WMU Home > WMU News

WMU News

WMU News on Twitter

Nonprofit EMOs enjoy steady growth

Dec. 1, 2009

KALAMAZOO--In contrast with their for-profit counterparts, nonprofit education management companies are growing at a steady rate, a study released by researchers at Western Michigan University and two partner institutions has found.

The new report was released jointly by the WMU College of Education, the Education Policy Research Unit at Arizona State University and the Education and the Public Interest Center at the University of Colorado at Boulder. It finds that nonprofit EMOs "are garnering more support and are growing steadily, while the growth of for-profit EMOs is slowing."

View the full report online
"Profiles of Nonprofit Education Management Organizations"

The study was compiled as part of the 2008-09 edition of "Profiles of Nonprofit Education Management Organizations" and comes after an earlier study examining for-profit EMOs. The new report was written by Dr. Gary Miron, WMU professor of educational leadership, research and technology, and Jessica Urschel, a WMU graduate research assistant. Miron and Urschel also co-wrote the for-profit EMO study with Dr. Alex Molnar, a professor at Arizona State University.

Michigan has been leading the way in the hiring of education management organizations to run charter and conventional public schools. The EMO sector emerged in the 1990s as part of an effort to use market forces to reform public education. Until recently, most attention has been focused on for-profit EMOs; however, new interest and private funds have been devoted to the nonprofit management sector.

"The nonprofit EMOs are quite diverse," Miron says. "Some of them charge similar fees and behave similarly to for-profit EMOs. An increasing number of the nonprofit EMOs, however, are actually bringing additional financial resources to the charter schools they operate. These are resources which they funnel from private foundations."

Both for-profit and nonprofit EMOs are changing the education landscape, Urschel says.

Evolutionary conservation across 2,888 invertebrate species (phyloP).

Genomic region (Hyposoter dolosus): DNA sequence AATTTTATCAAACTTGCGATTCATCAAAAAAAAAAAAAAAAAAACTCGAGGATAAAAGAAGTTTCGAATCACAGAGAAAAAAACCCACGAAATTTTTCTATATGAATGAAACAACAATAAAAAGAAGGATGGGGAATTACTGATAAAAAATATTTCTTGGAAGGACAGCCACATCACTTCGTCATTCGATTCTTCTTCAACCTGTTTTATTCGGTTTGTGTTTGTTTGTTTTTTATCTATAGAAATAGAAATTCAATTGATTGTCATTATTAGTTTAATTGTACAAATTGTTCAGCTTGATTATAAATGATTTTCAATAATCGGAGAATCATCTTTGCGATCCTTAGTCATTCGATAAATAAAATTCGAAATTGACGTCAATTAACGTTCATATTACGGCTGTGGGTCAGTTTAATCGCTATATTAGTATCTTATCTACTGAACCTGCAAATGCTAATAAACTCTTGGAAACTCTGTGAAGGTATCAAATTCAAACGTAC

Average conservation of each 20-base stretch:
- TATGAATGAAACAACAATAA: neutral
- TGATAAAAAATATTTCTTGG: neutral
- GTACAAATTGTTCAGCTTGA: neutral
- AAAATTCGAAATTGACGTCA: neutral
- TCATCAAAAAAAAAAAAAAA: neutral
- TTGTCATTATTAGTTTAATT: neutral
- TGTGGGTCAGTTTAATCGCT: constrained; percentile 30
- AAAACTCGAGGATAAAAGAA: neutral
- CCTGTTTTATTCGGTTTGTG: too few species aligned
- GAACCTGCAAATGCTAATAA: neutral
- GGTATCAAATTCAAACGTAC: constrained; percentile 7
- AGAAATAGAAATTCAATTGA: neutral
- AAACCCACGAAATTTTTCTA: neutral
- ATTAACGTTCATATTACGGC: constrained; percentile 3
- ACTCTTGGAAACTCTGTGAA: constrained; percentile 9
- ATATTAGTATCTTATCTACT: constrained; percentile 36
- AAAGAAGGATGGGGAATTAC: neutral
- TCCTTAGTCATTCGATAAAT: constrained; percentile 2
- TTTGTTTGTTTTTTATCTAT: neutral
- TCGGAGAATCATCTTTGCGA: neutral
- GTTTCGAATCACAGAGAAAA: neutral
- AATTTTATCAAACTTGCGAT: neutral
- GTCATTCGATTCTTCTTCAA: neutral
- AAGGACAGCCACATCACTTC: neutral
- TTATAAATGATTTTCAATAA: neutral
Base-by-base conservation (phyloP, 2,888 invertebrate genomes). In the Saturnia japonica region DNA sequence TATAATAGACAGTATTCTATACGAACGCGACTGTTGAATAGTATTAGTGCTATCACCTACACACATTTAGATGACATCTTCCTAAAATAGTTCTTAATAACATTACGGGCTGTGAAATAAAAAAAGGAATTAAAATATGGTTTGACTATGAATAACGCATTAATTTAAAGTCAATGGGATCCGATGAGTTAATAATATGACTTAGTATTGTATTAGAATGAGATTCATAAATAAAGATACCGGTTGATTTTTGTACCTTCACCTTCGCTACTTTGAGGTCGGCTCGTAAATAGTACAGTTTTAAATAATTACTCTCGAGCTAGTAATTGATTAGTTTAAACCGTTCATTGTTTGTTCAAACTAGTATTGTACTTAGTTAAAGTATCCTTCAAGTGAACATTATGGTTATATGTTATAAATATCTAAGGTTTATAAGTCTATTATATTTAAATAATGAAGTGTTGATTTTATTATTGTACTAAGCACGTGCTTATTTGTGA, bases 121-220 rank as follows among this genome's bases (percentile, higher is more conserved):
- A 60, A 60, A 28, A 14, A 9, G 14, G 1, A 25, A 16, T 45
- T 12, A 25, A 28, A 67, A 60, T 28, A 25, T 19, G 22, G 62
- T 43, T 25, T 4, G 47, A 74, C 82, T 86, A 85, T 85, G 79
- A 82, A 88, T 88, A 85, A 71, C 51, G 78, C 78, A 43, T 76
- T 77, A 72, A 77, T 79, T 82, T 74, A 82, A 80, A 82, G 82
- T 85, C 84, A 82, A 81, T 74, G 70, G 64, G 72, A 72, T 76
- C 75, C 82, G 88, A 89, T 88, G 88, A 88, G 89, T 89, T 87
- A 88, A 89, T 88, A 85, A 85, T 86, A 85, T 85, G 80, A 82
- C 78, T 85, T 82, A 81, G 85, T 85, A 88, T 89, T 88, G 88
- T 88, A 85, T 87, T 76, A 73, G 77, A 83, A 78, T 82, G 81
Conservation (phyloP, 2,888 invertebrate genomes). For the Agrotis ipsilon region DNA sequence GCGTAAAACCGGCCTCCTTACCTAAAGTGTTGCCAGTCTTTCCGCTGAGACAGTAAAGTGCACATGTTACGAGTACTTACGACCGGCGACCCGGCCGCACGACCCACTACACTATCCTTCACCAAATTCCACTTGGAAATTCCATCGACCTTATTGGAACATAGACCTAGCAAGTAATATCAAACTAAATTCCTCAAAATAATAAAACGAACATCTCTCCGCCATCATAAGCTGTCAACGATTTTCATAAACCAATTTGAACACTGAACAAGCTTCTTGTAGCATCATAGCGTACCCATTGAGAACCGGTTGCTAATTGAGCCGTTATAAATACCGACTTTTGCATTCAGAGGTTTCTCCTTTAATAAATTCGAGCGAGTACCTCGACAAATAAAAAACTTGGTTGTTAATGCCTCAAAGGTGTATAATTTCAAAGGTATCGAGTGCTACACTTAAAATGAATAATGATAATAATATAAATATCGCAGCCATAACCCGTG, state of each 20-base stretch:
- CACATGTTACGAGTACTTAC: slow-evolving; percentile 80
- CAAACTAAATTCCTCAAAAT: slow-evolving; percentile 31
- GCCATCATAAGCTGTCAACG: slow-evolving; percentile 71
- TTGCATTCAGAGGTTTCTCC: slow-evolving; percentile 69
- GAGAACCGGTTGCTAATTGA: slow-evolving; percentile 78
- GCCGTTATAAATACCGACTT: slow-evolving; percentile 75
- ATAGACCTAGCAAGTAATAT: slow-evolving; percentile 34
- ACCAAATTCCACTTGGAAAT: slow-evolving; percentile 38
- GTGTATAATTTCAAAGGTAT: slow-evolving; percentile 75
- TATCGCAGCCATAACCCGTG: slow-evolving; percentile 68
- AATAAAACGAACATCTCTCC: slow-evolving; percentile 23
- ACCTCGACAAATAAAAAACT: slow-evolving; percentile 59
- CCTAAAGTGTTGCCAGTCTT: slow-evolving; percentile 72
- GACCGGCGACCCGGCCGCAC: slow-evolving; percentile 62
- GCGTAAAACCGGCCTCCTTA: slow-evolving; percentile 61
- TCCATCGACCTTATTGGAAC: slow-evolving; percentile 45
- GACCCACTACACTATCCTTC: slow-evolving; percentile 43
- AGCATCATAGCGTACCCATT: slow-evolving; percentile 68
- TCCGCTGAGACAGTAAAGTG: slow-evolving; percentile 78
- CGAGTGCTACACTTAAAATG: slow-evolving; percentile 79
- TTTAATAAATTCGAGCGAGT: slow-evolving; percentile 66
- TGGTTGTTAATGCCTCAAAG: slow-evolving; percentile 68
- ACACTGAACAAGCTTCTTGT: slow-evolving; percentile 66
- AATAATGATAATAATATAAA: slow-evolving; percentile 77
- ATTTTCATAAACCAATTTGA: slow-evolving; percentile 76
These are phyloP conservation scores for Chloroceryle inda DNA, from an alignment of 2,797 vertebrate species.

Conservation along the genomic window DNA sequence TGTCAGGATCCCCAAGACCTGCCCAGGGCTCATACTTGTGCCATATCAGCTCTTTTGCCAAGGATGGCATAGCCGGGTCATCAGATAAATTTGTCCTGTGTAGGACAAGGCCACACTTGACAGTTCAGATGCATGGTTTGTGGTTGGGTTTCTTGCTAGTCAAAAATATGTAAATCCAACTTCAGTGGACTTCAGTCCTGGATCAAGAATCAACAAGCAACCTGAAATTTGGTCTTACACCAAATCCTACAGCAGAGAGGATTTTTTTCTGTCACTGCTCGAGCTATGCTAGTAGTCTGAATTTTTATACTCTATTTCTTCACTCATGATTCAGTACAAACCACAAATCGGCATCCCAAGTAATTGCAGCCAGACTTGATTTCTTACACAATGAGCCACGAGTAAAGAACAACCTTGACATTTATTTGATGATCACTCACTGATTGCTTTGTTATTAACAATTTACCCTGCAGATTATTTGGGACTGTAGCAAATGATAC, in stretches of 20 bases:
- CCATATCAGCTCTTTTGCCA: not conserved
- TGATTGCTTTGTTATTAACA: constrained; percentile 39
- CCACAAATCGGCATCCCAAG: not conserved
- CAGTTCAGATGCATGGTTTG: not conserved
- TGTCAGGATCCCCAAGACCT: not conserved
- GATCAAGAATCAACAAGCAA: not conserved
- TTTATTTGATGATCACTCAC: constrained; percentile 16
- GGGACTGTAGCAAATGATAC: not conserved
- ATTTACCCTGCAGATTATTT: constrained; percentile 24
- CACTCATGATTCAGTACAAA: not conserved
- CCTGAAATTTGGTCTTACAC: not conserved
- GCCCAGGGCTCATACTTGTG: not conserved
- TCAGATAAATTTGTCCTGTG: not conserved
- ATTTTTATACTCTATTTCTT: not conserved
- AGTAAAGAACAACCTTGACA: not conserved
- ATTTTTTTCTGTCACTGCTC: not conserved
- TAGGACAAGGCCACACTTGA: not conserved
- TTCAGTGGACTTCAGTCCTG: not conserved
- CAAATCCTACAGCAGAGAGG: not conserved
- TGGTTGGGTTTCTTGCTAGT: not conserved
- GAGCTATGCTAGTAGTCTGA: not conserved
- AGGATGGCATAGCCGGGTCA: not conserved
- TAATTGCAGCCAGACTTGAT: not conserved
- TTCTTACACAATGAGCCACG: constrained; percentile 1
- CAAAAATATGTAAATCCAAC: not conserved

"Although this new form of privatization is less common among traditional public schools, EMOs now operate close to 30 percent of the nation's charter schools," Urschel notes.

Nonprofit profiles report--other findings

  • Nonprofit EMOs operated public schools in half of the nations 50 states last year, with the greatest concentration in Texas, California, Arizona and Ohio. Although Illinois has relatively few charter schools, it has the highest proportion--72 percent--of its charter schools managed by nonprofit EMOs.

  • There are 103 nonprofit EMOs in the country, including 16 described in the report as "large," managing 10 or more schools; 40 "medium-sized," with four to nine schools; and 47 "small," with three or fewer schools. Altogether, nonprofit EMOs managed 609 public schools in 2008-09. "Large" nonprofit EMOs managed nearly half --46 percent-of these. More than 97 percent of the schools managed by nonprofit EMOs are charter schools.

  • Growth in the number of different nonprofit EMOs has tapered off somewhat since 2004, while the number of schools they operate has continued to grow. KIPP, the Knowledge is Power Program, a national charter school network, experienced the largest net increase in schools during the past school year, growing from 57 to 64 schools. This may indicate a trend toward consolidation in the sector.

The "Profiles in Nonprofit Education Management Organizations" report is available online at: http://epicpolicy.org/publication/profiles-nonprofit-emos-2008-09.

For more information, contact Dr. Gary Miron, WMU professor of educational leadership, research and technology, at (269) 599-7965 or gary.miron@wmich.edu.

Related article
Slow growth in for-profit EMOs

Share |

Media contact: Mark Schwerin, (269) 387-8400, mark.schwerin@wmich.edu

WMU News
Office of University Relations
Western Michigan University
Kalamazoo MI 49008-5433 USA
(269) 387-8400